The Tories come to Murdoch's defence

Tory MPs vote against main criticism of Murdoch in select committee report.

"Rupert Murdoch is not a fit person to exercise the stewardship of a major international company." That's the sternly-worded conclusion of the media select committee report into phone-hacking. It's a judgement that will do Murdoch no favours in the US, News Corp's main market, where his company is facing new lawsuits over hacking and a possible prosecution under the powerful US foreign corrupt practices act. "British MPs say Murdoch is unfit to run his own company," is a better headline than the Dirty Digger's many enemies could ever have hoped for.

Here's that damning paragraph in full (from p.70):

On the basis of the facts and evidence before the Committee, we conclude that, if at all relevant times Rupert Murdoch did not take steps to become fully informed about phone-hacking, he turned a blind eye and exhibited wilful blindness to what was going on in his companies and publications. This culture, we consider, permeated from the top throughout the organisation and speaks volumes about the lack of effective corporate governance at News Corporation and News International. We conclude, therefore, that Rupert Murdoch is not a fit person to exercise the stewardship of a major international company (emphasis mine).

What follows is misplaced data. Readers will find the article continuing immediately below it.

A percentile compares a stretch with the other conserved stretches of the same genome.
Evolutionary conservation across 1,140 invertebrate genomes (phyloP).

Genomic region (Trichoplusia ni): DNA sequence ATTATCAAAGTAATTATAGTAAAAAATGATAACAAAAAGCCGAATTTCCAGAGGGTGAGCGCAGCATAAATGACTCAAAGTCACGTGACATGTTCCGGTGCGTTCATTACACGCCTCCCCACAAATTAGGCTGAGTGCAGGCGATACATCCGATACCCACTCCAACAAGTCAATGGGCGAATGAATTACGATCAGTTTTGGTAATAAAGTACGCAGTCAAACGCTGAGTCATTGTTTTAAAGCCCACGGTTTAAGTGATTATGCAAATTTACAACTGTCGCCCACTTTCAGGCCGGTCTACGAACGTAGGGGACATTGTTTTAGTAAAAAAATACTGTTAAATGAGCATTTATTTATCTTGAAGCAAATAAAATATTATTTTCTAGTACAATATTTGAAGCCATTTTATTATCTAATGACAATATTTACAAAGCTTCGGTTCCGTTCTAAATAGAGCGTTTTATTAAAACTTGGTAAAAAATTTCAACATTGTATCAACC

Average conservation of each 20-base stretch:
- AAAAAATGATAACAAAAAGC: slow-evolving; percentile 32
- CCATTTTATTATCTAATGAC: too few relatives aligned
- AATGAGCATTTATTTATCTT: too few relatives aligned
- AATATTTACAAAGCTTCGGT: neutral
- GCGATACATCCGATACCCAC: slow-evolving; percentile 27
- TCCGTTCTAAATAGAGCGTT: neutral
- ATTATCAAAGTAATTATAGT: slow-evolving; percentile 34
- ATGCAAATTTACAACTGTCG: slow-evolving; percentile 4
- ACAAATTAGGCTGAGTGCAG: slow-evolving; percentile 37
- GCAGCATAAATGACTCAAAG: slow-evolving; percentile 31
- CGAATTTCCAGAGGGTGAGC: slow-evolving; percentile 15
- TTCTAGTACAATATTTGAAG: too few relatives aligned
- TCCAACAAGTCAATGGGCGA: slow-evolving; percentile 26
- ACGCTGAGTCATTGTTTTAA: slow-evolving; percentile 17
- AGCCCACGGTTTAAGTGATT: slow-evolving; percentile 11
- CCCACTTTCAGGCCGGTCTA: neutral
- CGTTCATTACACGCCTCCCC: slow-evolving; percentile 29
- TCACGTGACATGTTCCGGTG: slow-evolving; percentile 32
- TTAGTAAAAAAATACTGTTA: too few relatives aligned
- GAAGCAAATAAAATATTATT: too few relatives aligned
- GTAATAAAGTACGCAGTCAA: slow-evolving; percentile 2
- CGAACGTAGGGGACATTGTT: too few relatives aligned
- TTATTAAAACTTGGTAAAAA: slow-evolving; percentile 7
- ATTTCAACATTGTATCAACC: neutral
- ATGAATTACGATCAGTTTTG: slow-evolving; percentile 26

Of note is the fact that the committee split along party lines on whether to insert the paragraph into the report. Indeed, as a result, they divided on whether to endorse the final report. Labour MPs Tom Watson, Paul Farrelly, Steve Rotheram, Jim Sherdian and Gerry Sutcliffe, and Liberal Democrat MP Adrian Sanders all voted in favour of it, while Conservative MPs Therese Coffey, Damian Collins, Philip Davies and Louise Mensch voted against (see below). The committee's Conservative chair John Whittingdale has indicated that he would likely have voted with the Tories if required to cast the deciding vote.